In the 1970s in Louisville, a handful of African-American artists decided to band together and form an artist collective that would help propel its members forward in the community while at the same time sharing, celebrating and critiquing each other’s work.
After all, it was sometimes difficult to find venues and galleries willing to display the members’ work — yes, even in the 1970s, even in Louisville.
The collective was called Montage and featured sculptors like Ed Hamilton and William M. Duffy and artists like Gloucester Caliman Coxe, Eddie Davis, Janice Carter and Janet Finger. There were 13 original members in all, and on Saturday, Feb. 16, 1619 Flux will honor the group with a show titled “Montage Lives! Our Artistic Past Informs the Future” featuring artwork from six of the members.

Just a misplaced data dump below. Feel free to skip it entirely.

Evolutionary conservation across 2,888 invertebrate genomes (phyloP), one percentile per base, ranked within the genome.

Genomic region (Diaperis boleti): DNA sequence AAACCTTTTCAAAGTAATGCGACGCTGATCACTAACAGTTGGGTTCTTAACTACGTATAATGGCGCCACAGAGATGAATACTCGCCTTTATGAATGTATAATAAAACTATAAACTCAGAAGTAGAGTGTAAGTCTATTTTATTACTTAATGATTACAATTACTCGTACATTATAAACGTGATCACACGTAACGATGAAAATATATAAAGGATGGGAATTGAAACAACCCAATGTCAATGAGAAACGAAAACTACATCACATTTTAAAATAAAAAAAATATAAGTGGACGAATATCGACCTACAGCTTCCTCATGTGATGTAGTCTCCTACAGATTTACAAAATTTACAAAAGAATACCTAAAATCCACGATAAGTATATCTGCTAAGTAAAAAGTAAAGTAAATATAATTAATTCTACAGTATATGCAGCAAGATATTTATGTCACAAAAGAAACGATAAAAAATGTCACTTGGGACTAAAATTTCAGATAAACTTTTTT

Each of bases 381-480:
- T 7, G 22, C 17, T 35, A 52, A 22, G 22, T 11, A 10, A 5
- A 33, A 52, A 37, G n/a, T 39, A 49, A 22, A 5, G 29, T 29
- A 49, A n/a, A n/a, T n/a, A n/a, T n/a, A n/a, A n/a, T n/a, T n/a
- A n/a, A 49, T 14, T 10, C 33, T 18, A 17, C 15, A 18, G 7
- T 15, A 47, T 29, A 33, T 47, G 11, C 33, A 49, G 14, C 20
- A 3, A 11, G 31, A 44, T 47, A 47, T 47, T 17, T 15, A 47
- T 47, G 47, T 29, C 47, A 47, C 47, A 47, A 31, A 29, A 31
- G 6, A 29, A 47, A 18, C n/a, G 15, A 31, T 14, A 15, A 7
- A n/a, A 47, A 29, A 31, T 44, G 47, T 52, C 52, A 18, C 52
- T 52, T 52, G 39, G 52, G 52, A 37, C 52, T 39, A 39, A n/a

A special opening reception will be held on Saturday from 5:30 to 8:30 p.m. and will feature food, drinks and music by the Ron Jones Quartet, plus a chance for Louisvillians to catch up with some of the artists featured.
1619 Flux, a gallery and community center located in west Louisville, opened in 2016 to help foster art, activism, discussion and desegregation. This new exhibit fits right in with Flux’s mission.
“Montage Lives” continues through May 19 at 1619 Flux, 1619 W. Main St.